Fickle Neurons

A new paper, Beyond dimension reduction: Stable electric fields emerge from and allow representational drift, suggests that electrical fields generated by the brain stabilize mental representations. Here is the abstract:

It is known that the exact neurons maintaining a given memory (the neural ensemble) change from trial to trial. This raises the question of how the brain achieves stability in the face of this representational drift.  Here, we demonstrate that this stability emerges at the level of the electric fields that arise from neural activity.  We show that electric fields carry information about working memory content. The electric fields, in turn, can act as “guard rails” that funnel higher dimensional variable neural activity along stable lower dimensional routes. We obtained the latent space associated with each memory. We then confirmed the stability of the electric field by mapping the latent space to different cortical patches (that comprise a neural ensemble) and reconstructing information flow between patches.  Stable electric fields can allow latent states to be transferred between brain areas, in accord with modern engram theory.

A press release from MIT has a more simplified description of the research.

I’ve noted several studies in recent years that demonstrate the lack of correspondence between subjects and over time in the same subject of neuron firings while the same task is being performed. To quote from the release:

Indeed, whenever neuroscientists have looked at how brains represent information in working memory, they’ve found that from one trial to the next, even when repeating the same task, the participation and activity of individual cells varies (a phenomenon called “representational drift”). In a new study in NeuroImage, scientists at The Picower Institute for Learning and Memory at MIT and the University of London found that regardless of which specific neurons were involved, the overall electric field that was generated, provided a stable and consistent signal of the information the animals were tasked to remember.

This observation aligns well with McFadden’s cemi theory and his prediction number 8. Different neural firings can produce the same or similar waveforms. A given firing will produce a defined waveform but the waveform itself cannot be reverse engineered to a definitive firing. The “representational drift” actually may be adaptive in that it is the brain’s way of trying to find a best fit for its representations through a conscious feedback process.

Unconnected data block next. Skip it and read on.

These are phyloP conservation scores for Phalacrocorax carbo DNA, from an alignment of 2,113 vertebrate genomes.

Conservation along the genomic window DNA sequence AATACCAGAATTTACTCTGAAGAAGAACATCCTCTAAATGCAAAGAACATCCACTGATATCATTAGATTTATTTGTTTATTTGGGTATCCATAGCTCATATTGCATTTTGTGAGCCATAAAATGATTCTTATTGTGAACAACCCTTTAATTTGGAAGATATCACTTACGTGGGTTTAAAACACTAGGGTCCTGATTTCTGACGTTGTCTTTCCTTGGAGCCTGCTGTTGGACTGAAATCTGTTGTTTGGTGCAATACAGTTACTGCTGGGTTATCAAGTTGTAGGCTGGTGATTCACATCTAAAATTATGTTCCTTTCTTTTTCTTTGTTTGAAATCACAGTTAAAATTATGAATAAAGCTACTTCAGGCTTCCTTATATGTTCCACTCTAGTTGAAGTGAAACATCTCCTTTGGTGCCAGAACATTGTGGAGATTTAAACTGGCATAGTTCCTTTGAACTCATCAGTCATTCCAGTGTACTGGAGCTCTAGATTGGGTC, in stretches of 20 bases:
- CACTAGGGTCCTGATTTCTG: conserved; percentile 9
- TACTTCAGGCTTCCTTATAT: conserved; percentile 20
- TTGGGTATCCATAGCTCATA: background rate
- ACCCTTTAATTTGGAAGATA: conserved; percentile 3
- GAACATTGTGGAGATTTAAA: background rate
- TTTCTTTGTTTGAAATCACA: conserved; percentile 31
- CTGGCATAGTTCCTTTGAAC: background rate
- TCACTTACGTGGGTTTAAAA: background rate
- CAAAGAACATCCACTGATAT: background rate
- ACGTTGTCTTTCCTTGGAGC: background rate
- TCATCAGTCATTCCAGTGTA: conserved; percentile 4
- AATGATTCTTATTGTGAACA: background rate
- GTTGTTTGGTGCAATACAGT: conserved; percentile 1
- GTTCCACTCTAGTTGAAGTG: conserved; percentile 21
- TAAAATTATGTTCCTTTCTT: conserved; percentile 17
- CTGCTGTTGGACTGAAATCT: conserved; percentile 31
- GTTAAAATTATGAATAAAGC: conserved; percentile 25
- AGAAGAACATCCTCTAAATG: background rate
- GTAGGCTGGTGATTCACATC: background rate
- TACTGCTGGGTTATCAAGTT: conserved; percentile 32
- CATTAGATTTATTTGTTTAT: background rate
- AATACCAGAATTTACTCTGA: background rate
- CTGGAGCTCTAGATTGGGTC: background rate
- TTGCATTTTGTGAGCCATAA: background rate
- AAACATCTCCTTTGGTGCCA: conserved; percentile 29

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5 Responses to Fickle Neurons

  1. Interesting paper James. I imagine Eric will be thrilled, although the focus is on the information processing that happens in the field, so not sure.

    The paper seems to get very technical, so I read the press release. I’ll have to leave it to the neuroscientists and related specialists to assess the overall methodology. The authors are making some pretty strong claims. It will be interesting to see if these results hold up.

    Liked by 1 person

  2. Cody White says:

    To a layman like me (and I’m sure other readers of this blog) this all makes intuitive sense and nicely matches the thought experiments and visualizations I run in my mind. Not that that counts for anything – but it is comforting to believe that the mechanics of mental representation would not be completely estranged from our ability to mentally represent them. Theories that don’t rely on some form of physical substrate to embody/contain information just make no sense to me. I can’t compute them, even though I am sometimes assured they are more reasonable.

    Liked by 1 person

    • James Cross says:

      Your intuitive sense matches my own and explains why I was gradually led to the idea that EM field theories are the best explanation available at the moment for consciousness.

      Without something physical (that is “from physics”) we are left with the supernatural. However, if consciousness is something physical, it seems clearly different from matter and most physical phenomena except for things field/wave based. It may turn out to something other than an EM field, perhaps some other previously unknown type of field, but hypothesizing a new field seems more of a stretch than seeing how far we go with a field that we can actually detect in the brain and increasingly find evidence of its effects.


  3. Thanks for thinking of me guys! I’ve been a bit behind on my blogging lately. I’m trying to finish up critiquing Schwitzgebel’s coming “Weirdness of the world” book so that hopefully he’ll tilt it a bit more towards my perspective (or where things get too conflicting, perhaps at least in the future).

    Yes this does seem like at least somewhat of a move towards empirical validation for McFadden’s cemi. And Mike’s instincts are right that there’s something here which I don’t like. Apparently it either didn’t occur to these scientists that stable EM fields themselves might exist as the phenomenal experience of memory, and that this might be the case for all phenomenal experience. Or maybe they were aware of McFadden’s theory but decided to see if they could fit their evidence into the standard neuroscience paradigm anyway? It would be nice if they’d now go back and at least reinterpret their data as an empirical test of his theory, or better still design a new experiment given the particulars of his proposal. Sometimes unworkable paradigms become so mainstream that people continue trying to validate them rather than think differently.

    Liked by 2 people

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